CONCORD, N.H. — A yearlong analysis showed that scores of defendants who owe fines for minor offenses are jailed in lieu of payment when they can’t afford to pay, according to the American Civil Liberties Union in New Hampshire.

In a report released Wednesday, ACLU lawyers said the practice violates the constitution when judges do not appoint lawyers for the defendants or don’t consider their ability to pay before jailing them.

Attorney Albert “Buzz” Scherr, of the University of New Hampshire Law School and one of the study’s leaders, said it’s also “stupid economics.” The analysis showed that taxpayers in 2013 spent nearly $167,000 to jail debtors who owed fines totaling less than half that.

Data collected by the ACLU shows 289 defendants who owed fines were jailed in nine of the state’s 10 counties in 2013. Merrimack County didn’t provide data.

“It’s not a rogue judge problem,” Scherr said.

Circuit Court Administrative Judge Edwin W. Kelly applauded the ACLU’s analysis and agreed that people should be able to try to show a judge they don’t have the ability to pay a fine before going to jail. He also supported having a lawyer present, and noted that in two of three cases highlighted in the report, the defendants had lawyers.

Kelly said New Hampshire circuit court judges handled 83,000 cases involving fines in 2013 – including many where fines were mandatory – while the ACLU report focused on just 39. “I don’t agree with the report that it’s a systemic problem,” he said.

Supreme Court Chief Justice Linda Dalianis said Wednesday that Kelly will meet Friday with Scherr and NHCLU legal director Gilles Bissonnette to discuss the report.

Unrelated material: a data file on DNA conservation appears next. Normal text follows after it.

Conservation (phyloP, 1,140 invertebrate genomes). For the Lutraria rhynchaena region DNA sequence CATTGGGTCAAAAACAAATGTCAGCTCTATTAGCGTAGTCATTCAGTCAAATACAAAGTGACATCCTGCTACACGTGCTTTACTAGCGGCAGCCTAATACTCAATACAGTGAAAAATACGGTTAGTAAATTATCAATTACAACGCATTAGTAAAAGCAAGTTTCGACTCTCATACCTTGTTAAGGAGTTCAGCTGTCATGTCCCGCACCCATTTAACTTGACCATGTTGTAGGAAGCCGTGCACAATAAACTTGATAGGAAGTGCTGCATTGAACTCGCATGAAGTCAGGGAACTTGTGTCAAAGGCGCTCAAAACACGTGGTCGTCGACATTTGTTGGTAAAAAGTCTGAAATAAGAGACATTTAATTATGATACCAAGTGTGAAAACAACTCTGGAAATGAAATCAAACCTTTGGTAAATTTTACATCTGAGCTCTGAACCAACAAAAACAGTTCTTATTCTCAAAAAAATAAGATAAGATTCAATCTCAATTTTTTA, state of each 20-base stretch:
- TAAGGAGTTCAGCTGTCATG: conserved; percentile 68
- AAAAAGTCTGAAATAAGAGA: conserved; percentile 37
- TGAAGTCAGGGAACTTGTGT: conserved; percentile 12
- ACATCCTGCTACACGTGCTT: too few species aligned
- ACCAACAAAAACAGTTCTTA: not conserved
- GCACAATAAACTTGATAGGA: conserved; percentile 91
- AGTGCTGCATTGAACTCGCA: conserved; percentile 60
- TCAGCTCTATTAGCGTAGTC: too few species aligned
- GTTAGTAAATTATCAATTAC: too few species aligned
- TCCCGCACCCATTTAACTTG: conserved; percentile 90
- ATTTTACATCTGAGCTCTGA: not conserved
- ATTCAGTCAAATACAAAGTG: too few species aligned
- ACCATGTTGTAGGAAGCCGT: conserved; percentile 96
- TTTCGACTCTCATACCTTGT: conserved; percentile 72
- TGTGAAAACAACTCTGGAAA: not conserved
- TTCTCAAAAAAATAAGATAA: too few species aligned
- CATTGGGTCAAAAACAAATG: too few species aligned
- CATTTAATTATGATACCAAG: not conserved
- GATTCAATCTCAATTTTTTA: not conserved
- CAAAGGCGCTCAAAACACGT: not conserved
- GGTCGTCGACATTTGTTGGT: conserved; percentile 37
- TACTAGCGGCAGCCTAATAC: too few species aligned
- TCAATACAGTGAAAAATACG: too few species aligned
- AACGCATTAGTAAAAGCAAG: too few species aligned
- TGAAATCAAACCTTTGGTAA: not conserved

Of the 289 cases from 2013, the civil liberties union randomly selected 39 to study. In 33 percent of those cases, the defendant was jailed without being appointed a lawyer. In 18 percent, the defendant had no lawyer and agreed to go to jail. In 25 percent, the defendant had a lawyer and agreed to jail time.

Scherr, president of the board of the state ACLU, and Bissonnette stressed that they have no problem if a defendant has a lawyer and still opts for jail.

Alejandra Corro, a 22-year-old single mother of two, was jailed in March 2014 – a month and a half after fire destroyed her apartment – because she didn’t complete community service in lieu of a fine for stealing children’s clothing. She had done 20 hours but still owed 42 hours – which a circuit court judge said was worth $420 – and ordered her to jail for nine days.

“I’m not sentencing her. She sentenced herself,” the judge said, according to court transcripts.

Bissonnette got Corro and two others out of jail in 2014 by petitioning higher courts.

In another case, Bryan Sullivan was in Manchester Circuit Court for a plea hearing on a criminal trespass charge. In less than two minutes, a circuit court judge dismissed Sullivan’s concern about going to jail because of poor health and sent him to jail to pay off a $100 fine.

“Not a hint of ability to pay. Not a hint of counsel,” Scherr said. “The judge blows past his medical conditions. It’s very efficient constitutional injustice.”

The civil liberties union is proposing that the Judicial Branch change its rules to ensure judges hold ability-to-pay hearings and appoint a lawyer if people who can’t pay fines are threatened with jail time.

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